Nobody knows what the future holds for cryptocurrencies. To put a case for cryptos into perspective, let’s examine them through the lens of two potentially ticking time bombs: modern fiscal and monetary policy.

The total global debt number currently sits at 280 trillion. In the US alone, the per capita (per person) debt equates to over 85k. It doesn’t matter if you’ve balanced your checkbook, paid off all of your credit cards, and own your house outright. Compliments of the US government, you’re still in debt over 85k. That’s what happens when short-term politicians set long-term fiscal policy. 


  • Mounting US debt could devalue the US  dollar, giving an upside advantage to cryptos.
  • There are numerous coins aside from bitcoin that provide real-world utility. 
  • Ethereum, Cardano, Litecoin and Stellar Lumens are all speculative investments with potential upside.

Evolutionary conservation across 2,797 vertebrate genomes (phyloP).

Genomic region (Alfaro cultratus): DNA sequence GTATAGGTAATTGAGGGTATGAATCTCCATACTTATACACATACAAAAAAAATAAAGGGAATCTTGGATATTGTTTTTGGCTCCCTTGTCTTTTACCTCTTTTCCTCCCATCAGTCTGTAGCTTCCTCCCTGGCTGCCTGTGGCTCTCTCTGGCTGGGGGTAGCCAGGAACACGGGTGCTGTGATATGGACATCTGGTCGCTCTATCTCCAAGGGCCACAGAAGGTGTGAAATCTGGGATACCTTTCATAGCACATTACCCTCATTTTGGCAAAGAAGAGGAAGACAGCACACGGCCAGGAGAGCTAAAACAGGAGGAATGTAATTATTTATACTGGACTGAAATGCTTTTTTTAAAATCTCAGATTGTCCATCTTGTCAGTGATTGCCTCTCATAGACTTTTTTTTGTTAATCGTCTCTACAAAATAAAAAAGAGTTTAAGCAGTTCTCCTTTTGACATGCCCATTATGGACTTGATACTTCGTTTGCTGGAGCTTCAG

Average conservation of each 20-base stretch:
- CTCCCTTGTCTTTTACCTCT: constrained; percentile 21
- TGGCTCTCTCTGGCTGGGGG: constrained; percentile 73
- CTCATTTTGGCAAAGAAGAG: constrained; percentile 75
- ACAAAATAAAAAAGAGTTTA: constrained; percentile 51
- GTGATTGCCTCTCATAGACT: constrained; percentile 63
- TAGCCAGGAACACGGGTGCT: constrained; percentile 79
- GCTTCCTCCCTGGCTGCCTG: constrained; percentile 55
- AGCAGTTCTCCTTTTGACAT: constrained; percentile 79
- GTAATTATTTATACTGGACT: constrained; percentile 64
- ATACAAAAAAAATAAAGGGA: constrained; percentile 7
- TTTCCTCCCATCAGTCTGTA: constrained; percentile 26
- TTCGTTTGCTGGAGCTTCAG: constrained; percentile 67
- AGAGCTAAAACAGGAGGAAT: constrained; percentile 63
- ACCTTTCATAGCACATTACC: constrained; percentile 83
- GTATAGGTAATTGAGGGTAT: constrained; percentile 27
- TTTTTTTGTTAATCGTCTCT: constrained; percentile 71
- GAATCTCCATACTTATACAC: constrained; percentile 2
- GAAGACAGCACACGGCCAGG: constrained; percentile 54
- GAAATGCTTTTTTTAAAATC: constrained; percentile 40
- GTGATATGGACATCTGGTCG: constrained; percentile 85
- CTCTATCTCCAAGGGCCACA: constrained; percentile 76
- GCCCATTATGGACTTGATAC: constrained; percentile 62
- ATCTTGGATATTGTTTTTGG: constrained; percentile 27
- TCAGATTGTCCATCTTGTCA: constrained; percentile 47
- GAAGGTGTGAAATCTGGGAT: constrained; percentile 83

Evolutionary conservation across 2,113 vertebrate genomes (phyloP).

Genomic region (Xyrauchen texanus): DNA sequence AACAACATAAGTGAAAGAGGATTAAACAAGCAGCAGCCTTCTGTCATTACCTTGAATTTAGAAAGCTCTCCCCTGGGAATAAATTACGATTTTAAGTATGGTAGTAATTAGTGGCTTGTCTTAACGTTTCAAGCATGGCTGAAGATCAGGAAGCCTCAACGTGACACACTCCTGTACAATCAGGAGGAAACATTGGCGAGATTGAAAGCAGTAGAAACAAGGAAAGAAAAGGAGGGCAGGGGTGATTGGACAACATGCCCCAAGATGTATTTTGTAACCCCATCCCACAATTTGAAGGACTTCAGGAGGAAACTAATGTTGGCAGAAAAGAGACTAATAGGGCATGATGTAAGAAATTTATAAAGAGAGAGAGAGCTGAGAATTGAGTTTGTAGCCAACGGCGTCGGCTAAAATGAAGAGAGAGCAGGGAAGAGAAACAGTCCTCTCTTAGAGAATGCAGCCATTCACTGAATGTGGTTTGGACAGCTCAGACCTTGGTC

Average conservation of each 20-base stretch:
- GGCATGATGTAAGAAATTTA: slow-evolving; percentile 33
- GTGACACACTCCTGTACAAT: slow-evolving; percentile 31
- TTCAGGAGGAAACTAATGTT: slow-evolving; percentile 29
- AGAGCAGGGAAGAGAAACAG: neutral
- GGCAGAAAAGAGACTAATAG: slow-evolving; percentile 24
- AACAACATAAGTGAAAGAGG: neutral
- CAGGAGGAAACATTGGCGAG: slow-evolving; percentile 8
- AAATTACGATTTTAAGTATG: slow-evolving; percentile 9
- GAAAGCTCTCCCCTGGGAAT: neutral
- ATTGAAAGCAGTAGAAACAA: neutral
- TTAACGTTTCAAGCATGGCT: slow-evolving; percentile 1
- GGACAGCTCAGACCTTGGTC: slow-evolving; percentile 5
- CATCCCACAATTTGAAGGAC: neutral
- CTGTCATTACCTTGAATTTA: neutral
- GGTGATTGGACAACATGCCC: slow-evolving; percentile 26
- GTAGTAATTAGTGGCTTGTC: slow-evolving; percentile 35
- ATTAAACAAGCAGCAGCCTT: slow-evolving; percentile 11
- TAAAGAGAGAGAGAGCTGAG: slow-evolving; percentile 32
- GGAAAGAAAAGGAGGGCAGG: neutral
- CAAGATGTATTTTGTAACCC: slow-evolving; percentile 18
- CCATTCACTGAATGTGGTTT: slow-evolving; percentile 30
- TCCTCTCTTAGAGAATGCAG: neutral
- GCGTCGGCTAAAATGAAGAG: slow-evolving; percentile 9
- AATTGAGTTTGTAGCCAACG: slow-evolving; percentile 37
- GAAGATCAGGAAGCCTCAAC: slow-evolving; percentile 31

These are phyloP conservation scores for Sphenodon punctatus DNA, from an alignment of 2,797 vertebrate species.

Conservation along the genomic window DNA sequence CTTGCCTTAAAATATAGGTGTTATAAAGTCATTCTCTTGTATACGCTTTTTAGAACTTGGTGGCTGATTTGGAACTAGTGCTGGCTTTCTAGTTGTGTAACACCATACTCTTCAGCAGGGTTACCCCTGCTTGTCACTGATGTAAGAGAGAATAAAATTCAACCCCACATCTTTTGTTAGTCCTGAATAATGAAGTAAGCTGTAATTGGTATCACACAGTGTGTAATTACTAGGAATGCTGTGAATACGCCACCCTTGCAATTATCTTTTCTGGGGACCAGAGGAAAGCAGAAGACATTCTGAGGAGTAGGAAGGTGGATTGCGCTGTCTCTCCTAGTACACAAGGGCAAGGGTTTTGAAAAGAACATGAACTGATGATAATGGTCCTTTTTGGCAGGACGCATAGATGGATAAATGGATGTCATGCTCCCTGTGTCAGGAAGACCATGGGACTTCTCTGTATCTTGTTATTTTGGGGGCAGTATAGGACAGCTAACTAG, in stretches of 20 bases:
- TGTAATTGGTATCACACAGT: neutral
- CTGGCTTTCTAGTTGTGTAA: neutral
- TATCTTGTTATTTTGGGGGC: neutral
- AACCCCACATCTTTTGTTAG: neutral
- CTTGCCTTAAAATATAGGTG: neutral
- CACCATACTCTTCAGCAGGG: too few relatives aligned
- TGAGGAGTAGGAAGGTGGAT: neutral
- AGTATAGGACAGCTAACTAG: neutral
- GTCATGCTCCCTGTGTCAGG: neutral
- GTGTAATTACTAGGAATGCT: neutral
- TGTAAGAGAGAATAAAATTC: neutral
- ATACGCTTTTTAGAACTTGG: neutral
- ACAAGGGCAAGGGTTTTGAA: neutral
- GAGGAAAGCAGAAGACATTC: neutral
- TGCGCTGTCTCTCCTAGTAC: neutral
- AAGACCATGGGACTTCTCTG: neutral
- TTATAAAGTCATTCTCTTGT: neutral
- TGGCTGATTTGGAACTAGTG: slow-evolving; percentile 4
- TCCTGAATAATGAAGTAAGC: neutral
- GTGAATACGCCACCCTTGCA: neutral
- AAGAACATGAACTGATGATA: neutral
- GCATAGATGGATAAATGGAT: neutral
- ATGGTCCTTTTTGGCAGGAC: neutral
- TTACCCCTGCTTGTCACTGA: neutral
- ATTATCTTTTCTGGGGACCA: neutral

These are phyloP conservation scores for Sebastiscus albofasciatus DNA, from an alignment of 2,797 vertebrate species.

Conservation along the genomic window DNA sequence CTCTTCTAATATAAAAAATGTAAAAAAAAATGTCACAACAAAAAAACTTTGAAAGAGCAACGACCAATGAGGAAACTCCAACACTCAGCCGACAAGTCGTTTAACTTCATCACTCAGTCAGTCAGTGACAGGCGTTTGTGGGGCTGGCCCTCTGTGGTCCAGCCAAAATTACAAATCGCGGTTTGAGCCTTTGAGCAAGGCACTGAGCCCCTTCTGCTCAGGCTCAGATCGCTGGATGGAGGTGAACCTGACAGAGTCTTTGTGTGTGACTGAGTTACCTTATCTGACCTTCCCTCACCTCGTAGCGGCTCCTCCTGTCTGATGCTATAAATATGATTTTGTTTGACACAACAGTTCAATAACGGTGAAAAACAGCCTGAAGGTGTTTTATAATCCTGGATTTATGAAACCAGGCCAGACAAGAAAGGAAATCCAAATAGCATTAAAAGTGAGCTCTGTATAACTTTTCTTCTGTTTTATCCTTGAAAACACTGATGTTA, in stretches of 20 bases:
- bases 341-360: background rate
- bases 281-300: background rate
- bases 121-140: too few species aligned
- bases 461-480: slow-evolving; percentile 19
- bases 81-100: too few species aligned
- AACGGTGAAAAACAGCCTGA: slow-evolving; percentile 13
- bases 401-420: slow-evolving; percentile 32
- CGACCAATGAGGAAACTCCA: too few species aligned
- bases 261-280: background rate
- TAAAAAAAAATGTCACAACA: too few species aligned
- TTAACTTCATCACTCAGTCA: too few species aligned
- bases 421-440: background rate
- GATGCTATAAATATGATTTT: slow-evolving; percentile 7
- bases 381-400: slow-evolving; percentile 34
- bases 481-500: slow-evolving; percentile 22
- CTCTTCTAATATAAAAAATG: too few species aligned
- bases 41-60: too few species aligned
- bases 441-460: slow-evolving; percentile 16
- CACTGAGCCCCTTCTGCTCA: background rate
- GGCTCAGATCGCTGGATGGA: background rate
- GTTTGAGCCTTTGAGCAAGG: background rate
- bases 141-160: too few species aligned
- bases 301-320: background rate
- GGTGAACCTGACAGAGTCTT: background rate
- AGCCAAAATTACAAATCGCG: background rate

• Stable coins are pegged to the price of a fiat currency, usually the US Dollar.
  • Interest rates on stable coins offer investors higher returns than typical banks.

Inflation and Cryptocurrencies

So what does this debt have to do with cryptocurrency? When a government issues excess debt, the demand for that debt naturally goes down. This lower demand causes inflation, and inflation causes the value of fiat currencies (US Dollar, Mexican Peso, etc.) to decrease in value. 

In other words, your money in the bank will be worth less than it was, thus decreasing your purchasing power. In the old, old days of 2016, this scenario would have been a great catalyst for a surge in gold, but gold has been losing some of its thunder lately to cryptocurrencies.